Also I have to record that almost every KDE project has a full and clear documentation.
Of course, the documentation is not always translated to native languages for users, but it didn’t bring any difficulties to me.
And I hope that such contests like GCI will bring more and more developers into your community and there won’t be any problems with it at all.

Evidently, it was a great pleasure to work with KDE. Thank you very much! To be honest, I would like to take part in KDE community, so I’m trying to choose the project I would be interested in most.
I would also like to thank Google for creating such useful projects for open-source world like Google Code-In!

Good luck, KDE!

Edwin writes:

In the beginning, when Google Code-In took place for the first time, I’ve found some information about it on Russian website dedicated to GNU/Linux (its address is not secret: I thought it’s a great opportunity to improve some skills, for example, programming or language knowledge.

To be honest: yes, it also was a good possibility to earn some money :)

But there is another reason: open souce projects are usually maintained by developers, who contribute their skills and time to make software better. They may create patches for programs, which they use. It’s just their hobby. If you use the software which you have contributed to, you can show a feature and say proudly: “My work!”.

That’s why I decided to participate in the contest.

Although I don’t use the software, which I’ve contributed to during the contest (and probably nobody of my friends does), I have decided to do something. Most of the tasks I’ve done during the contest (both times) are Russian translations (I’m too lazy to work with any code :D). I’m from Estonia, but Russian is my native language.

Last year I’ve done three tasks. One of them was Russian translation of Parley. Friendly mentors and community helped me to work it out at some points. Many thanks to them :).

This year seven of my tasks were Russian translations. Four of them were translations for KDE programs: Kleopatra, KMid, Rocs and PhotoLayoutEditor KIPI plugin. It was hard to translate some words, just because I didn’t know the topic very well. Anyway, I’ve figured it out.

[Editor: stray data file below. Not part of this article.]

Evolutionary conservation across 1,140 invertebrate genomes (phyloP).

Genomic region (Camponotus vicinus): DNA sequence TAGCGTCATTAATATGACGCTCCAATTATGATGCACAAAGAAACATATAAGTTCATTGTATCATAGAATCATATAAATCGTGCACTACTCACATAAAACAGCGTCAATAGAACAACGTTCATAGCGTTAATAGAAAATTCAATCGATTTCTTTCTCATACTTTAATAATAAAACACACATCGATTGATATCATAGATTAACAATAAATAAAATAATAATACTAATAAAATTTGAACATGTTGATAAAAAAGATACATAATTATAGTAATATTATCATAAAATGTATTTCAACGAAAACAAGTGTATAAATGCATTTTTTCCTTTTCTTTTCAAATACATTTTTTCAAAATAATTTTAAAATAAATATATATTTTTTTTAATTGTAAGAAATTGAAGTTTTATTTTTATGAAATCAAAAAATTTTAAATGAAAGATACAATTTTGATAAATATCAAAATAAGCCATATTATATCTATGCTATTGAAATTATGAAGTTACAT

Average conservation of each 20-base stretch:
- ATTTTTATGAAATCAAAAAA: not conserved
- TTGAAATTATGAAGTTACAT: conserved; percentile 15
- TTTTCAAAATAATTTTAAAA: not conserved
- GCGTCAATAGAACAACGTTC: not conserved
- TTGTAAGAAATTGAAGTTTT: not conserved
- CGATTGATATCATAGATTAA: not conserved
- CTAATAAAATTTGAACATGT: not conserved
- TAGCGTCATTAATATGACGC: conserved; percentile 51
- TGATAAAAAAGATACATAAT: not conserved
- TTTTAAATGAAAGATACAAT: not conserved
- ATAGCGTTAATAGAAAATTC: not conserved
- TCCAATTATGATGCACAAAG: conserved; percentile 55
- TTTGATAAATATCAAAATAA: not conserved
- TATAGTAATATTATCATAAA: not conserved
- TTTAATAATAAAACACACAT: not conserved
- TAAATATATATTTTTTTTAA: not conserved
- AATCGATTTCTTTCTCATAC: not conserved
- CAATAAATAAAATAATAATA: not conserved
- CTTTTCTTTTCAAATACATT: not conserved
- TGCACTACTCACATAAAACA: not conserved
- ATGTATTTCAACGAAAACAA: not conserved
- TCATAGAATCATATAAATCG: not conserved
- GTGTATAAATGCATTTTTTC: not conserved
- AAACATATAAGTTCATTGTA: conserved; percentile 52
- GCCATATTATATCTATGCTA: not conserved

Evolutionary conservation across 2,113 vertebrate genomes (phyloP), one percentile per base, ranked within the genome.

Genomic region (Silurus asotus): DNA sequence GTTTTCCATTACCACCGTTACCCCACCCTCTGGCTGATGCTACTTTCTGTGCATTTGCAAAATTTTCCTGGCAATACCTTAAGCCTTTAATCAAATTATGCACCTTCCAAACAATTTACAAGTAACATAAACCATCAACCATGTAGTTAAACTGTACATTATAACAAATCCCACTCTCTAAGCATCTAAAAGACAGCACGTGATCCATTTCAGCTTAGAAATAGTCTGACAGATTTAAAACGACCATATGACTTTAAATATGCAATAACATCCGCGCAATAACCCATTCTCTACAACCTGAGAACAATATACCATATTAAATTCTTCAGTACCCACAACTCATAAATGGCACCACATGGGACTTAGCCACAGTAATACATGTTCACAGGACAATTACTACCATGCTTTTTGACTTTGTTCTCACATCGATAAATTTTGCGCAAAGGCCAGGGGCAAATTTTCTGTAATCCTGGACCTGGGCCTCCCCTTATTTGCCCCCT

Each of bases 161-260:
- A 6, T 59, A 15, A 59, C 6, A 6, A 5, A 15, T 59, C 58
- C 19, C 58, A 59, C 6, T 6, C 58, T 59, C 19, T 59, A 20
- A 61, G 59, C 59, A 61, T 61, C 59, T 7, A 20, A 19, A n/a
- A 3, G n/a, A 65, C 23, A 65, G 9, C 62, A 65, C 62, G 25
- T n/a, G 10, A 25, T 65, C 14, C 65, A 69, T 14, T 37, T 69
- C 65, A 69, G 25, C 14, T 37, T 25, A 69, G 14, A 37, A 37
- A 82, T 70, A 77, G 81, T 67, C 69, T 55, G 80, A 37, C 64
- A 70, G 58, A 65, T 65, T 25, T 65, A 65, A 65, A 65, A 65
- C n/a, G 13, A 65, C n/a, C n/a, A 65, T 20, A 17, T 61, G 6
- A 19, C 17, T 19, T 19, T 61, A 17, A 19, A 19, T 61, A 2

If you don’t like going out, it’s better to spend time improving software rather than just doing nothing. Good luck to KDE developers and Code-In participants! :)

Google Code-in stories – part 4

Filed under: free software,KDE,PlanetKDE — Lydia at 3:36 pm on Tuesday, January 31, 2012

KDE mentored a lot of students during Google Code-in and I asked some of them to write about their experience.

Subhashish writes:

Well my first KDE task was “Research: Understanding KDE Users (Individuals)” with mentor Carl Symons (kallecarl). This was my fifth task in the Google Code-In Contest 2011. To be honest, this task (of the three KDE tasks that I’ve completed as of now) was one of my favorite tasks as it was a research tasks in which I tried my best not to leave out any little detail.

It was late night (12:00 AM, Monday, December 5) when I requested a claim for this task. Feeling tired after a nice Sunday, I went to sleep to wake up to a cool Monday morning to see task assigned to me, but I could proceed no more with the task courtesy, the power cuts we are facing here these days. The rest of the day was uneventful for I had to study for my forthcoming exams.